Forces beyond your control can take away everything you possess except one thing, your freedom to choose how you will respond to the situation – Viktor Frankl
Holocaust Heroine is near completion, having been completely re-written from its scholarly version to a much more engaging narrative nonfiction form that includes my own experiences and emotions as I evolve in my understanding of that place and time and about altruism.
photo of the Old Jewish Quarter of Vilnius by Stephen Chicoine
photo of the Old Jewish Quarter
from the archives of Hoover Institution
at Stanford University
CANADIENS: A Narrative Nonfiction Travel Guide to the French Era in Montreal
This book will be the end-result of many years traveling in Quebec province and studying in-depth the French era (1534 – 1760). The basis of this will be volumes of research done for my very first manuscript, a revisionist history of the French Era in Canada. My work was well received in publishing circles in the beginning of the 1990s … and widely circulated … as a complete manuscript. I even had a literary agent for a time – without almost no effort. My work was never published. At least one derivative appeared later in print. I scrambled and found a good story during my travels in Lithuania and published my first book in 1995. I will re-write the original guide to the history of Montreal as narrative nonfiction.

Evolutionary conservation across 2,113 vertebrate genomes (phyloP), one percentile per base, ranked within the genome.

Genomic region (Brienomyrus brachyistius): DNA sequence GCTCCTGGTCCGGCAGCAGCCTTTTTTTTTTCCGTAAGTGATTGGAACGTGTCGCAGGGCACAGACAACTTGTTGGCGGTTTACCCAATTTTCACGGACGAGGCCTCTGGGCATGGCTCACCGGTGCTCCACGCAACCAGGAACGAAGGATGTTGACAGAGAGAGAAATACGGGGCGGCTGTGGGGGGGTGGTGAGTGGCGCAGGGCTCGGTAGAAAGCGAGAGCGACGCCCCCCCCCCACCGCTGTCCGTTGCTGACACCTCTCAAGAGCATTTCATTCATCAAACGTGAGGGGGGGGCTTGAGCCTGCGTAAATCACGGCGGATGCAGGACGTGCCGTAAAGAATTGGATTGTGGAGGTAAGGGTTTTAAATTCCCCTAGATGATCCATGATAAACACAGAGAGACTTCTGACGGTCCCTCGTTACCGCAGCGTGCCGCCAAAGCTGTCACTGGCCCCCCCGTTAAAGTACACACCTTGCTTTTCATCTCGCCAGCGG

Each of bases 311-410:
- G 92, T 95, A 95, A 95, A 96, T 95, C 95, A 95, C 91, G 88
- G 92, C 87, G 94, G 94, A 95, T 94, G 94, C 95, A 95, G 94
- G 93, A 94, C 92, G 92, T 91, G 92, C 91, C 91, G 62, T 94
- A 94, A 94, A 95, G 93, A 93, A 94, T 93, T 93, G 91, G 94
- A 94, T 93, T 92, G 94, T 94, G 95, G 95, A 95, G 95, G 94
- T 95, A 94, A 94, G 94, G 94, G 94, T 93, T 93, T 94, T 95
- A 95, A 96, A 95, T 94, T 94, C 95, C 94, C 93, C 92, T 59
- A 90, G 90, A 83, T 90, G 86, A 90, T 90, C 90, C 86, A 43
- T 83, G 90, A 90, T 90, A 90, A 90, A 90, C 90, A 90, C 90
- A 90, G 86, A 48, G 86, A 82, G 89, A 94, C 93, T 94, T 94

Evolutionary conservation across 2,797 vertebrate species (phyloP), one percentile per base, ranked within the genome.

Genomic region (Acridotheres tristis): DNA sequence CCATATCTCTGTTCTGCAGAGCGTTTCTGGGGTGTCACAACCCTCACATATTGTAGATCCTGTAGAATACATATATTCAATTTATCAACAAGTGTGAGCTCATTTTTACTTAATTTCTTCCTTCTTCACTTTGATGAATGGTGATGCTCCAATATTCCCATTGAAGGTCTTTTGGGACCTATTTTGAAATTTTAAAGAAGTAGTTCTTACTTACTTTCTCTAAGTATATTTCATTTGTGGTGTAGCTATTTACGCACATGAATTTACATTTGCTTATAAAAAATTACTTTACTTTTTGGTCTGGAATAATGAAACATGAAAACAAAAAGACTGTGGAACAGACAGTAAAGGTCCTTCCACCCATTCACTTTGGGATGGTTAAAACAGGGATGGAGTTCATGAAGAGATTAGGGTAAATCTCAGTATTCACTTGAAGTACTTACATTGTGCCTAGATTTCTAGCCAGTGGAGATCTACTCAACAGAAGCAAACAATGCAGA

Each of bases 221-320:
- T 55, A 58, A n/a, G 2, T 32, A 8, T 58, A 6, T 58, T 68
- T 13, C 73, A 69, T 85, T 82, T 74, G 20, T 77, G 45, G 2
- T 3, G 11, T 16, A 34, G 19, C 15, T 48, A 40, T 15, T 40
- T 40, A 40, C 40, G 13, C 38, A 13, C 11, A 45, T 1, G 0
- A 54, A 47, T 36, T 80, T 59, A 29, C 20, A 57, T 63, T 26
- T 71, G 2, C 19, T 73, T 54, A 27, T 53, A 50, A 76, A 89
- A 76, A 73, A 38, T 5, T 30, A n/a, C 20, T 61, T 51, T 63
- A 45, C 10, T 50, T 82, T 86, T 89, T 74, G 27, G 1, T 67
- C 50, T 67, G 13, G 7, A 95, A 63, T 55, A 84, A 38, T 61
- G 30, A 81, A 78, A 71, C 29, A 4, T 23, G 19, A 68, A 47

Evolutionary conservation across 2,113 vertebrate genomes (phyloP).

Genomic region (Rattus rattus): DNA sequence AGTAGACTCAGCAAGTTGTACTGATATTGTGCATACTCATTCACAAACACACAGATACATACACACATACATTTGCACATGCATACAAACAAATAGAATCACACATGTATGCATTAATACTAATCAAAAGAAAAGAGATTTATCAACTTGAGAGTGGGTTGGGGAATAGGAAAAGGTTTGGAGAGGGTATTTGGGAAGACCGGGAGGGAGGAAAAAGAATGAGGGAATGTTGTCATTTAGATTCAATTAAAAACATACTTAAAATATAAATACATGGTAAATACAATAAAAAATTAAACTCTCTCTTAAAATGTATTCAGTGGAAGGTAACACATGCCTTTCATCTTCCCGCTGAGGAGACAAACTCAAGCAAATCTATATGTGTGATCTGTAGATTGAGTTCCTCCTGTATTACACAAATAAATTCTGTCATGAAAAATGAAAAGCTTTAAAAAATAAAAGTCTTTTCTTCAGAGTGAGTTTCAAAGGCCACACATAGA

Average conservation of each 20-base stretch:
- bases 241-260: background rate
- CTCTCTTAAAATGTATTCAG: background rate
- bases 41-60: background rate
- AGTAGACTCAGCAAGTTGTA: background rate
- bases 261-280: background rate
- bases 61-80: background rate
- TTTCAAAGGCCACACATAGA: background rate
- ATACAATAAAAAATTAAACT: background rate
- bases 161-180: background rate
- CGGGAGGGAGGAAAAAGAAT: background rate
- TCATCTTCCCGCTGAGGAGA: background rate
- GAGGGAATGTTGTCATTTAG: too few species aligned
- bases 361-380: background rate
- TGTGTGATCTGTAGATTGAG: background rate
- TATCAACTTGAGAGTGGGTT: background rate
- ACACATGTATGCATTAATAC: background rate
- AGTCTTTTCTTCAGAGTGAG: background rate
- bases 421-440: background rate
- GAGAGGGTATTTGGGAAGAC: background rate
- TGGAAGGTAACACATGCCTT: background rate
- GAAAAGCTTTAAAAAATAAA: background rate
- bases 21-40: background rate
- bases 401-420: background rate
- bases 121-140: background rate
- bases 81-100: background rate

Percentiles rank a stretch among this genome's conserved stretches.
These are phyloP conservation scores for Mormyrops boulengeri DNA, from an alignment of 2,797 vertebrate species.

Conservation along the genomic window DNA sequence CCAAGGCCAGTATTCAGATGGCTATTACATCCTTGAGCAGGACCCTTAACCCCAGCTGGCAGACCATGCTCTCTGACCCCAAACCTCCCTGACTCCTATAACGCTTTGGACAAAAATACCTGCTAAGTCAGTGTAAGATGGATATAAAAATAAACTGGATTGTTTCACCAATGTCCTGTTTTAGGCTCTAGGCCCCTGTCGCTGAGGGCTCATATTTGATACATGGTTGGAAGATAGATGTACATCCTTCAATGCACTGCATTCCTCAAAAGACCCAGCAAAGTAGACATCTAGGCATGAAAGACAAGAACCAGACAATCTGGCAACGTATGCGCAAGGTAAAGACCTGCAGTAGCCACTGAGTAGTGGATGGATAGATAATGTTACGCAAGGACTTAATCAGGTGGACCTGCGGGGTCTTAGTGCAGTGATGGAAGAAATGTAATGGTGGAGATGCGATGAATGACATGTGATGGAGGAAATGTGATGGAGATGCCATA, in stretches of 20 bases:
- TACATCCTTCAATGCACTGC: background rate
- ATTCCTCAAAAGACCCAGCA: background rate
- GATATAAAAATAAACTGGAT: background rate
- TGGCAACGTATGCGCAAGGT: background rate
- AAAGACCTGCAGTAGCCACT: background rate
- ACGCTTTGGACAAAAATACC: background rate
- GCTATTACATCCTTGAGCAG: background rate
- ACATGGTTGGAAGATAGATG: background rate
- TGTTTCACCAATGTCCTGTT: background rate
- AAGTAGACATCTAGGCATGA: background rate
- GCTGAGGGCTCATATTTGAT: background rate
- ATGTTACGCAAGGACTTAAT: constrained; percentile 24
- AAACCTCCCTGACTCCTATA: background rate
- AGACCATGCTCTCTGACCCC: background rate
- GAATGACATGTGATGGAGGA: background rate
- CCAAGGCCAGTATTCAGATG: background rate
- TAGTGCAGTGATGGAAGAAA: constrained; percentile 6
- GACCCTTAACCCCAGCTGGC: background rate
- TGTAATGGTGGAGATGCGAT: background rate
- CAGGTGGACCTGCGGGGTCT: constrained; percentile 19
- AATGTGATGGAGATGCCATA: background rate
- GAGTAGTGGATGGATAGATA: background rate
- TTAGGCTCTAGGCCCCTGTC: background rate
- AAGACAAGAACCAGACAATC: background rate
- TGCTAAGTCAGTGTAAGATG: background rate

My direct ancestors were present at the founding of Quebec in 1608 and the founding of Montreal in 1642. I am descended from Louis Hebert, the first farmer of Canada and a close friend of Samuel Champlain, and Gilbert Barbier, the carpenter who built the initial structures on the island on Montreal. A long list of Files du Roi are ancestors. My ancestors traveled with Father Allouez and Nicole and others to present-day Green Bay and Bayfield, Wisconsin. A number of my direct ancestors were professional soldiers in the Carginan-Salieres Regiment, veterans of war with the Turks in Eastern Europe, sent to Canada to fight the Iroquois and later settled in the Richelieu Valley for that same reason. There are many stories of fights of my ancestors fighting the Iroquois and the English colonials. I am a direct descendant of a member of the Kiskakon Ottawa, the Bear clan, who married a French woman at Batiscan in 1710. The third Chicoine in my lineage, Pierre III, accompanied Pierre La Verendrye on his exploration west in 1742-1743. They wintered with the Mandan on the Missouri River and were the first white men to see the Rocky Mountains. A number of my ancestors were voyageurs, the most famous being Gabriel Allard in the 1730s through the 1750s. Ancestor Pierre Lajeunesse joined the American invasion in 1775 (his brother advised Ben Franklin) and was put on trial after the Americans departed for his role in helping imprisoned American soldiers escape Quebec City.